Canadian drone maker Draganfly is collaborating with the Australian Department of Defense and the University of South Australia to tackle the coronavirus. Its new “pandemic” drone will be part of a camera system to spot signs of illness, such as coughing and elevated temperatures.
The goal, say organizers, is not to identify sick individuals. Instead, it will collect real-time statistical data about the possible spread of the disease. Drones are just part of this system, which will leverage other cameras around the world, such as CCTV cameras. They will all feed images and video into software developed by healthcare and AI company Vital Intelligence, Inc.
A suite of sensors
Called the Vital Intelligence Project, the effort will not be limited to Australia. Instead, it will be part of a potential global network to track the pandemic. Draganfly’s pandemic drones will be equipped with a variety of sensors to collect data. They include a 4K visible-light camera, thermal and hyperspectral cameras, as well as microphones.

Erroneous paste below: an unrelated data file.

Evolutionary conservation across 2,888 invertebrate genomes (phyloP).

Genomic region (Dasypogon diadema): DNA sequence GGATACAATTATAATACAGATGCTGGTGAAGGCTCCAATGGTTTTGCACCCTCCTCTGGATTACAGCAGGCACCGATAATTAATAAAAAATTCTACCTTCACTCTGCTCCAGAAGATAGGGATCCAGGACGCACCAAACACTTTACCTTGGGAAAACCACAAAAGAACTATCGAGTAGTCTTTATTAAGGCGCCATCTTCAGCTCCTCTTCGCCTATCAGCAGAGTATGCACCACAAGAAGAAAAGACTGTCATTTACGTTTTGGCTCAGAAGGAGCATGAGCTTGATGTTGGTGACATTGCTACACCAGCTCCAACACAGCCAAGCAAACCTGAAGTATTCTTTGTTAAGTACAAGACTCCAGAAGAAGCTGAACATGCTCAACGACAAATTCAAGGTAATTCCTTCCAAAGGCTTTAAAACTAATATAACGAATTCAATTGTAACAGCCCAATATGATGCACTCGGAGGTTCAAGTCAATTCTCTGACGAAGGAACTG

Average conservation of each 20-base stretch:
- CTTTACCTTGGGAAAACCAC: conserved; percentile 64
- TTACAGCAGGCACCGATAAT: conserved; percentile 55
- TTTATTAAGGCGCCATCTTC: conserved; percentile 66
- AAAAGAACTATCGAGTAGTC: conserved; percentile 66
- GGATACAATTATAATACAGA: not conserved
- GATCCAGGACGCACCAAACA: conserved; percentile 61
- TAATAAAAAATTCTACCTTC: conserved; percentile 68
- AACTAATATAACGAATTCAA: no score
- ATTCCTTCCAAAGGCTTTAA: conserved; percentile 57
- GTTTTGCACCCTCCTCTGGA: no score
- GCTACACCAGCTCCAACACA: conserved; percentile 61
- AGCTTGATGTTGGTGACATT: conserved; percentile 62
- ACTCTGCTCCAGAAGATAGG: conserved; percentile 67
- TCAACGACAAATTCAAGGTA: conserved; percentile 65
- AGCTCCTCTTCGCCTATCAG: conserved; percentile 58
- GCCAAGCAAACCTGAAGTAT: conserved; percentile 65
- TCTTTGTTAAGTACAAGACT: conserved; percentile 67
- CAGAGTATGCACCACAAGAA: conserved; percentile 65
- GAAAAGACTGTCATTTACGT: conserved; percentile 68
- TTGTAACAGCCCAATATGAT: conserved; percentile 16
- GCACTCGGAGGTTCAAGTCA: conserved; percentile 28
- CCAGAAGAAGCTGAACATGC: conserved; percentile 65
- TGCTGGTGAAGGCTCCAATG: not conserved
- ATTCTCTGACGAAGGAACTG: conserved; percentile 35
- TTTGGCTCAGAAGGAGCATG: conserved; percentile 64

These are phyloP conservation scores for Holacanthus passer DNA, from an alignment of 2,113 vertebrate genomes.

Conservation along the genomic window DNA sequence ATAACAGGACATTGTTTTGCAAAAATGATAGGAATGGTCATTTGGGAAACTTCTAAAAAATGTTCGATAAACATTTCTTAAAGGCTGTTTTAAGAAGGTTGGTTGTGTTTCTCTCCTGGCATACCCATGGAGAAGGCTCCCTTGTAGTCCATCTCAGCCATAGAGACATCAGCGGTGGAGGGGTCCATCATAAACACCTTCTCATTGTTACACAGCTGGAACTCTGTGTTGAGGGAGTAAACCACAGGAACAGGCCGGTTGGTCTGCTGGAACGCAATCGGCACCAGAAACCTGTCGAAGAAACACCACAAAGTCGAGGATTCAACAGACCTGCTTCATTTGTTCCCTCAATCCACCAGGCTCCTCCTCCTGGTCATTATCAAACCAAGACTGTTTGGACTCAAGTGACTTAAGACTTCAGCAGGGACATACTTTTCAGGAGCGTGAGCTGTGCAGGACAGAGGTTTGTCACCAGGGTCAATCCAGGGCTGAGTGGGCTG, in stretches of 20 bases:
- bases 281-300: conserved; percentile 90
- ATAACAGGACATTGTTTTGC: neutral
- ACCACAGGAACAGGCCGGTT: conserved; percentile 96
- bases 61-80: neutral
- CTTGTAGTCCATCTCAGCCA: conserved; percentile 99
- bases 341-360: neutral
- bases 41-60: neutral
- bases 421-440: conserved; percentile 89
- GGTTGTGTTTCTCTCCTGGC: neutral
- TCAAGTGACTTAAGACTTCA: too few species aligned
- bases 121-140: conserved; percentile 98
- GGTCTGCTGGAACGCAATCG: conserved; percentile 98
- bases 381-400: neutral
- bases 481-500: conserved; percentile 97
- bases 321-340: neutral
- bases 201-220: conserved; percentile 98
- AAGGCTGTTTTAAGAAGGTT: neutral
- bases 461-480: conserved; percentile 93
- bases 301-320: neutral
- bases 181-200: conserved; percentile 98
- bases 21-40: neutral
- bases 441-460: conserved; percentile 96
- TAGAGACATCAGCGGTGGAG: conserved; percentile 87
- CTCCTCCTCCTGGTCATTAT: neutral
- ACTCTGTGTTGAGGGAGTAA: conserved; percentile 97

The devices will often react in concert to assess the health of the public.
For instance, Draganfly CEO Cameron Chell explained the process of detecting a fever to website Inside Unmanned Systems.
Just because you have a thermal camera doesn’t mean you can detect a fever. It’s about being able to take all those factors, such as respiratory rates, heart rate, blood pressure and skin tone, to determine if it’s actually a fever or not.
To detect heart rate, for instance, AI will analyze both movements as well as color changes around the nose and under the eyes. A directional microphone that cancels out the noise of the pandemic drone’s propellers might pick up the sound of a cough of sneeze. It will act in concert with image analysis that detects the way people move when they cough or sneeze.
Pandemic drone as an early warning system
The project has a modest budget of $1.5 million per year. Its initial focus will be on “hot zones” such as New York City. Within those zones, it will focus on critical locations such as hospitals to gauge the infection rate.
Draganfly says that its pandemic drone could be ready within the next 60 to 120 days. So this is not a tool for the surge of patients, which has come or is about to come in many hot zones already.
Rather, it provides for continued monitoring and an early-warning system for the disease. Because even when the worst of COVID-19 is behind us, it will remain an ongoing threat. Flare-ups in the population could continue to happen for years. Constant monitoring and fast reaction will be critical to avoiding crises.